Children attending schools in the Tijuana communities of Colonia Chilpancingo and Colonia Campestre Murúa are exposed to high levels of diesel particulate matter, according to research conducted by Environmental Health Coalition and Colonia residents. Exposure to diesel exhaust is associated with serious health hazards including cancer, asthma and heart problems.

From December 2008 through April 2009, EHC and members of EHC's affiliate, the Colectivo Chilpancingo Pro Justicia Ambiental, conducted air quality sampling and traffic counting at three school sites – the communities' kindergarten, elementary school and high school. Analysis of the data showed that traffic volumes and ultrafine particulate levels are higher at the three school sites than at the control site.

Fifty percent of the trucks counted during sampling bore both U.S. and Mexican license plates, indicated they are licensed to operate on both sides of the border and are likely servicing the Maquiladora industry. Shortcuts past the schools save drivers time and fuel, but there are existing main arteries surrounding the neighborhood which are appropriate truck routes.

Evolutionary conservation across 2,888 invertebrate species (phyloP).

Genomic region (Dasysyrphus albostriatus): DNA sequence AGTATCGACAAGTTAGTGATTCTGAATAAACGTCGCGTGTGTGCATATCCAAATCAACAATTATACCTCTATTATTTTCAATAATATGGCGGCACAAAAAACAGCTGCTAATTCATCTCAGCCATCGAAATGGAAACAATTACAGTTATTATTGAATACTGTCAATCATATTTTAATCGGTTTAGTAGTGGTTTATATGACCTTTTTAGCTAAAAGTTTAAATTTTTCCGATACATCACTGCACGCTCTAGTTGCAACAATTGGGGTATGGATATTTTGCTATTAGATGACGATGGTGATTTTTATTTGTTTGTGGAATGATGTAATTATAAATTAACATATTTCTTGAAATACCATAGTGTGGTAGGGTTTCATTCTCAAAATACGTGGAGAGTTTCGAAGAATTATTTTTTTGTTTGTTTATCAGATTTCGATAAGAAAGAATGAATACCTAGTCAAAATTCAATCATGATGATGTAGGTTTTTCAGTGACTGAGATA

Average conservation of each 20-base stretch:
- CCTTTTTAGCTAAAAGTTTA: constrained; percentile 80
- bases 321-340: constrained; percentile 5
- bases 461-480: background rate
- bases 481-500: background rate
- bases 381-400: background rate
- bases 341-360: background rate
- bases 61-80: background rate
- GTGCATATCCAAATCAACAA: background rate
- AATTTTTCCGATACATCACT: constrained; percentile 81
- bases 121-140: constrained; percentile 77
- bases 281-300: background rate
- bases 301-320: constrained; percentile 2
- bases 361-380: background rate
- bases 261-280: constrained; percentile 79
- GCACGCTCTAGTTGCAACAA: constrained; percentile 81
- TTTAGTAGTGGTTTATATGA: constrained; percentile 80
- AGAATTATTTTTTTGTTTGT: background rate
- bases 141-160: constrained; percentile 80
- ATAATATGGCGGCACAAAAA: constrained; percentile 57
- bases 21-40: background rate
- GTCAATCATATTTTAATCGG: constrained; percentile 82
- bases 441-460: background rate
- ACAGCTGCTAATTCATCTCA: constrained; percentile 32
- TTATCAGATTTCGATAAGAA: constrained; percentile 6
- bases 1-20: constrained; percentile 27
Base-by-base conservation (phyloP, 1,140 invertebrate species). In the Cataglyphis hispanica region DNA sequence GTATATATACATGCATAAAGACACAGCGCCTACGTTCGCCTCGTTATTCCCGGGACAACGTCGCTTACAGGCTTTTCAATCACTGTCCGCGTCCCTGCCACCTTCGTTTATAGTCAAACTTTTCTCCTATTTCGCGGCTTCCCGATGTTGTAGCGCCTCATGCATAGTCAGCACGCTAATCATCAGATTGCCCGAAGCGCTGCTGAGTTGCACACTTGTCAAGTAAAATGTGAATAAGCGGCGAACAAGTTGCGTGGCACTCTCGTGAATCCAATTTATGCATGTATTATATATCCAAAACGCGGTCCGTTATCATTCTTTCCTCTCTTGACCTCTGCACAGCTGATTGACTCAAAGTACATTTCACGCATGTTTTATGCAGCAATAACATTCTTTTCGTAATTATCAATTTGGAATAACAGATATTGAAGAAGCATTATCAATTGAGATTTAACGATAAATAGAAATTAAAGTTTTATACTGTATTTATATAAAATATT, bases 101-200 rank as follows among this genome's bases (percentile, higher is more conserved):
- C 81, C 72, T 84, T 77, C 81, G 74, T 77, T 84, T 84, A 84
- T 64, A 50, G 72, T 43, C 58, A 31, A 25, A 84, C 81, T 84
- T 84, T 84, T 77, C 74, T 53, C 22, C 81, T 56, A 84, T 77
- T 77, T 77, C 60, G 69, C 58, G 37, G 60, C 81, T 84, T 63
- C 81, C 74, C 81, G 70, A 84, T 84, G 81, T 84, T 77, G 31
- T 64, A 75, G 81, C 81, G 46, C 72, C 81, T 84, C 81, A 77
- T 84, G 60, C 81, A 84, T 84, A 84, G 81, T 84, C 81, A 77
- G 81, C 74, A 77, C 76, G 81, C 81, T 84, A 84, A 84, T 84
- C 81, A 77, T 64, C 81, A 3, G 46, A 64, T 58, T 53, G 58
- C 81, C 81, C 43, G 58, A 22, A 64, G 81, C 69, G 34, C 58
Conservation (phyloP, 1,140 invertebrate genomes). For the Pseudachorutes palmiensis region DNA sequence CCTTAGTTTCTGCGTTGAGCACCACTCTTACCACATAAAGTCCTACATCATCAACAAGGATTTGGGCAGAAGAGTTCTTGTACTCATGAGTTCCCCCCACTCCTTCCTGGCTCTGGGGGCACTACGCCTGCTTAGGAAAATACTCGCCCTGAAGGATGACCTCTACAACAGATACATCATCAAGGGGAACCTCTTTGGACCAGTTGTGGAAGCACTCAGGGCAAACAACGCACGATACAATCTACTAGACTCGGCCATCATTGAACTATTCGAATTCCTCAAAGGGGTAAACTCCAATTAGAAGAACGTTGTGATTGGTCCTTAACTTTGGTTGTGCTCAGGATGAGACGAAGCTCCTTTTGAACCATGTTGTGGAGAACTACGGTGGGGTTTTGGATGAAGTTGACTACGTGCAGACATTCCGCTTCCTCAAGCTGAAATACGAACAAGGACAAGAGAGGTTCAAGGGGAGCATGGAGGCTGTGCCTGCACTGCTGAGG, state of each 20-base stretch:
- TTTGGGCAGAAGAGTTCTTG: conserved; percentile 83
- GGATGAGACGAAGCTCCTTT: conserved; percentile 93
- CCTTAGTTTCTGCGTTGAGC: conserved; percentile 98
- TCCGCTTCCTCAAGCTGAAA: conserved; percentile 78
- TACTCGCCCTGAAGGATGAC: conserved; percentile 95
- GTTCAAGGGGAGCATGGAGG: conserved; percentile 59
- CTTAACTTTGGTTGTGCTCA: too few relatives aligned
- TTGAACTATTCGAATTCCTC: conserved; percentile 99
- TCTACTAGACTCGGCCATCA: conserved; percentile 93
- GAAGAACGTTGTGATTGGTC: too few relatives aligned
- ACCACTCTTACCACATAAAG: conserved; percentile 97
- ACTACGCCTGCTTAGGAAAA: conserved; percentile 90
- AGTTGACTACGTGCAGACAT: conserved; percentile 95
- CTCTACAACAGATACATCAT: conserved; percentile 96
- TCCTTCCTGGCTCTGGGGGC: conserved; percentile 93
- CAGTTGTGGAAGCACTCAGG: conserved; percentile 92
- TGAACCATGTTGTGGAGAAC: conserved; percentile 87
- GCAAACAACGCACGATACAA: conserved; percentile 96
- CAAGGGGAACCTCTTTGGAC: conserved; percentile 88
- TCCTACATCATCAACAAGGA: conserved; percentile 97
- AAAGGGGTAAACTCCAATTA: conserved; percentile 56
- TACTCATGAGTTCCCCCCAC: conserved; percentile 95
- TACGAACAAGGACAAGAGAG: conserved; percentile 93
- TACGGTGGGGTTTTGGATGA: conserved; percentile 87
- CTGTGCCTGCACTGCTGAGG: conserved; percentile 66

The community's conclusion that trucks needed to be banned from these streets was confirmed by a study conducted by Edgar Rodríguez of the San Diego State University Graduate School of Public Health. Working in cooperation with the Autonomous University of Baja California, he examined the relationship between roadside pollution and traffic counts to assess the potential exposure of these pollutants in elementary school children.

He concluded that high pollutant levels were present and justified re-routing commercial trucks away from residential neighborhoods and schools.

The community organized a successful petition campaign and trucks are now banned from the streets that pass the schools.